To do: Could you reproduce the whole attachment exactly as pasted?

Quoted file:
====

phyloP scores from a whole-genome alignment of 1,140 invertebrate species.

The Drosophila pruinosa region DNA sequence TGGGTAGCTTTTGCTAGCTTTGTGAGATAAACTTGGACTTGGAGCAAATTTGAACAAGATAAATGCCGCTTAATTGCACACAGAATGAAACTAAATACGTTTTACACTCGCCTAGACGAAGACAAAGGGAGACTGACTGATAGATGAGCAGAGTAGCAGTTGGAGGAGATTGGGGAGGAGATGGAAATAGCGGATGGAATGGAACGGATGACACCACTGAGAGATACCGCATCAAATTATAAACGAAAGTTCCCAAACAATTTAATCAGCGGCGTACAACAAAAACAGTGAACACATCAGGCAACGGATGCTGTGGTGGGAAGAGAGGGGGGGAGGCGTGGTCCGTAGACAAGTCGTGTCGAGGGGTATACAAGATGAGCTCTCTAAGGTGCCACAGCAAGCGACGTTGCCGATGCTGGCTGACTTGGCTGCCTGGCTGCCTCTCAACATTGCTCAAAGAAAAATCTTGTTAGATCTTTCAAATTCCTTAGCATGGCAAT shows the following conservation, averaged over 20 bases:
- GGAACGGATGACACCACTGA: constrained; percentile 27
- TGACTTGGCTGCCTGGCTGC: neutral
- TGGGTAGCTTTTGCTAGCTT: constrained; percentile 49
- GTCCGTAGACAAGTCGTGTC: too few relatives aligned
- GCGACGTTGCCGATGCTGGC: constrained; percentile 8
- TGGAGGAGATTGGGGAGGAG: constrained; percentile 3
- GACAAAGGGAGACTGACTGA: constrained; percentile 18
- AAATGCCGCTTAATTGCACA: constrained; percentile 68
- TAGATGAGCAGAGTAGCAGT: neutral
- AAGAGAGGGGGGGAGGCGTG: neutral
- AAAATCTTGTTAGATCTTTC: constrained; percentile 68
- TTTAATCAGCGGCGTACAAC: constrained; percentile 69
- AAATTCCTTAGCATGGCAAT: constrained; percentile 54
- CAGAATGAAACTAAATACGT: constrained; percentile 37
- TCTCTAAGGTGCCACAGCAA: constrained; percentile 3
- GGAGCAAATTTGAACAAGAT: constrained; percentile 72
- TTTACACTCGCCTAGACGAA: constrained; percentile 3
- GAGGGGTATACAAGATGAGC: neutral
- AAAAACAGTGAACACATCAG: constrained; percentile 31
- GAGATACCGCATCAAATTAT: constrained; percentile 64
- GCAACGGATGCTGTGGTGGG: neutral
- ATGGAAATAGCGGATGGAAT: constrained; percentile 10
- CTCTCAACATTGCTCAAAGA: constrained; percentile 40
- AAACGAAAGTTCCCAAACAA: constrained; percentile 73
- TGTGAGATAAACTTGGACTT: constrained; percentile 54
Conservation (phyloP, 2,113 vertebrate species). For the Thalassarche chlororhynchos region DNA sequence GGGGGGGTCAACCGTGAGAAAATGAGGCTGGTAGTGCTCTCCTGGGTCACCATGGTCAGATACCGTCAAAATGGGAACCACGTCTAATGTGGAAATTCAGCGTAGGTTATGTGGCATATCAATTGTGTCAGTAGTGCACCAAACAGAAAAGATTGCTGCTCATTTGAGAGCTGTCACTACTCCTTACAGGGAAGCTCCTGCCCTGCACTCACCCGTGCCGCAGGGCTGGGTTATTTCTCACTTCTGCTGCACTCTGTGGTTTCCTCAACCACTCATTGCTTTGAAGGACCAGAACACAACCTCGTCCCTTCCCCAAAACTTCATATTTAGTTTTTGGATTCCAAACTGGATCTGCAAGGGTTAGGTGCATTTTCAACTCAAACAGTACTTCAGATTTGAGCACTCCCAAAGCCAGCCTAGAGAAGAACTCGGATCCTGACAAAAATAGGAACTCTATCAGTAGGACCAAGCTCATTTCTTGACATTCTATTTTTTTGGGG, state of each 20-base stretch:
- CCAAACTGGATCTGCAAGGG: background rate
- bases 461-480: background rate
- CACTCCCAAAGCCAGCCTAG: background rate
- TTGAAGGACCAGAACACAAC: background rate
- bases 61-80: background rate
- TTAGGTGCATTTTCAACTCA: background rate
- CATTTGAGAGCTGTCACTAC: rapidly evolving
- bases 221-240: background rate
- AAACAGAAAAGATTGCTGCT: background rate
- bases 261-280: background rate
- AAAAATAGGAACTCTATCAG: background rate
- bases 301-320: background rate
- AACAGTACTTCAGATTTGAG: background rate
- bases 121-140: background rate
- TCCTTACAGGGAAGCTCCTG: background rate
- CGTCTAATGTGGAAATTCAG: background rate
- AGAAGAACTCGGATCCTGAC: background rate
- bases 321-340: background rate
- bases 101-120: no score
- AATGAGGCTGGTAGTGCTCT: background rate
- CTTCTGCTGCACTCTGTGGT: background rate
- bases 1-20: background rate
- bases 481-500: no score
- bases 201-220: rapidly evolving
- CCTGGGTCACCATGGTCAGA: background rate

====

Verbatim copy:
phyloP scores from a whole-genome alignment of 1,140 invertebrate species.

The Drosophila pruinosa region DNA sequence TGGGTAGCTTTTGCTAGCTTTGTGAGATAAACTTGGACTTGGAGCAAATTTGAACAAGATAAATGCCGCTTAATTGCACACAGAATGAAACTAAATACGTTTTACACTCGCCTAGACGAAGACAAAGGGAGACTGACTGATAGATGAGCAGAGTAGCAGTTGGAGGAGATTGGGGAGGAGATGGAAATAGCGGATGGAATGGAACGGATGACACCACTGAGAGATACCGCATCAAATTATAAACGAAAGTTCCCAAACAATTTAATCAGCGGCGTACAACAAAAACAGTGAACACATCAGGCAACGGATGCTGTGGTGGGAAGAGAGGGGGGGAGGCGTGGTCCGTAGACAAGTCGTGTCGAGGGGTATACAAGATGAGCTCTCTAAGGTGCCACAGCAAGCGACGTTGCCGATGCTGGCTGACTTGGCTGCCTGGCTGCCTCTCAACATTGCTCAAAGAAAAATCTTGTTAGATCTTTCAAATTCCTTAGCATGGCAAT shows the following conservation, averaged over 20 bases:
- GGAACGGATGACACCACTGA: constrained; percentile 27
- TGACTTGGCTGCCTGGCTGC: neutral
- TGGGTAGCTTTTGCTAGCTT: constrained; percentile 49
- GTCCGTAGACAAGTCGTGTC: too few relatives aligned
- GCGACGTTGCCGATGCTGGC: constrained; percentile 8
- TGGAGGAGATTGGGGAGGAG: constrained; percentile 3
- GACAAAGGGAGACTGACTGA: constrained; percentile 18
- AAATGCCGCTTAATTGCACA: constrained; percentile 68
- TAGATGAGCAGAGTAGCAGT: neutral
- AAGAGAGGGGGGGAGGCGTG: neutral
- AAAATCTTGTTAGATCTTTC: constrained; percentile 68
- TTTAATCAGCGGCGTACAAC: constrained; percentile 69
- AAATTCCTTAGCATGGCAAT: constrained; percentile 54
- CAGAATGAAACTAAATACGT: constrained; percentile 37
- TCTCTAAGGTGCCACAGCAA: constrained; percentile 3
- GGAGCAAATTTGAACAAGAT: constrained; percentile 72
- TTTACACTCGCCTAGACGAA: constrained; percentile 3
- GAGGGGTATACAAGATGAGC: neutral
- AAAAACAGTGAACACATCAG: constrained; percentile 31
- GAGATACCGCATCAAATTAT: constrained; percentile 64
- GCAACGGATGCTGTGGTGGG: neutral
- ATGGAAATAGCGGATGGAAT: constrained; percentile 10
- CTCTCAACATTGCTCAAAGA: constrained; percentile 40
- AAACGAAAGTTCCCAAACAA: constrained; percentile 73
- TGTGAGATAAACTTGGACTT: constrained; percentile 54
Conservation (phyloP, 2,113 vertebrate species). For the Thalassarche chlororhynchos region DNA sequence GGGGGGGTCAACCGTGAGAAAATGAGGCTGGTAGTGCTCTCCTGGGTCACCATGGTCAGATACCGTCAAAATGGGAACCACGTCTAATGTGGAAATTCAGCGTAGGTTATGTGGCATATCAATTGTGTCAGTAGTGCACCAAACAGAAAAGATTGCTGCTCATTTGAGAGCTGTCACTACTCCTTACAGGGAAGCTCCTGCCCTGCACTCACCCGTGCCGCAGGGCTGGGTTATTTCTCACTTCTGCTGCACTCTGTGGTTTCCTCAACCACTCATTGCTTTGAAGGACCAGAACACAACCTCGTCCCTTCCCCAAAACTTCATATTTAGTTTTTGGATTCCAAACTGGATCTGCAAGGGTTAGGTGCATTTTCAACTCAAACAGTACTTCAGATTTGAGCACTCCCAAAGCCAGCCTAGAGAAGAACTCGGATCCTGACAAAAATAGGAACTCTATCAGTAGGACCAAGCTCATTTCTTGACATTCTATTTTTTTGGGG, state of each 20-base stretch:
- CCAAACTGGATCTGCAAGGG: background rate
- bases 461-480: background rate
- CACTCCCAAAGCCAGCCTAG: background rate
- TTGAAGGACCAGAACACAAC: background rate
- bases 61-80: background rate
- TTAGGTGCATTTTCAACTCA: background rate
- CATTTGAGAGCTGTCACTAC: rapidly evolving
- bases 221-240: background rate
- AAACAGAAAAGATTGCTGCT: background rate
- bases 261-280: background rate
- AAAAATAGGAACTCTATCAG: background rate
- bases 301-320: background rate
- AACAGTACTTCAGATTTGAG: background rate
- bases 121-140: background rate
- TCCTTACAGGGAAGCTCCTG: background rate
- CGTCTAATGTGGAAATTCAG: background rate
- AGAAGAACTCGGATCCTGAC: background rate
- bases 321-340: background rate
- bases 101-120: no score
- AATGAGGCTGGTAGTGCTCT: background rate
- CTTCTGCTGCACTCTGTGGT: background rate
- bases 1-20: background rate
- bases 481-500: no score
- bases 201-220: rapidly evolving
- CCTGGGTCACCATGGTCAGA: background rate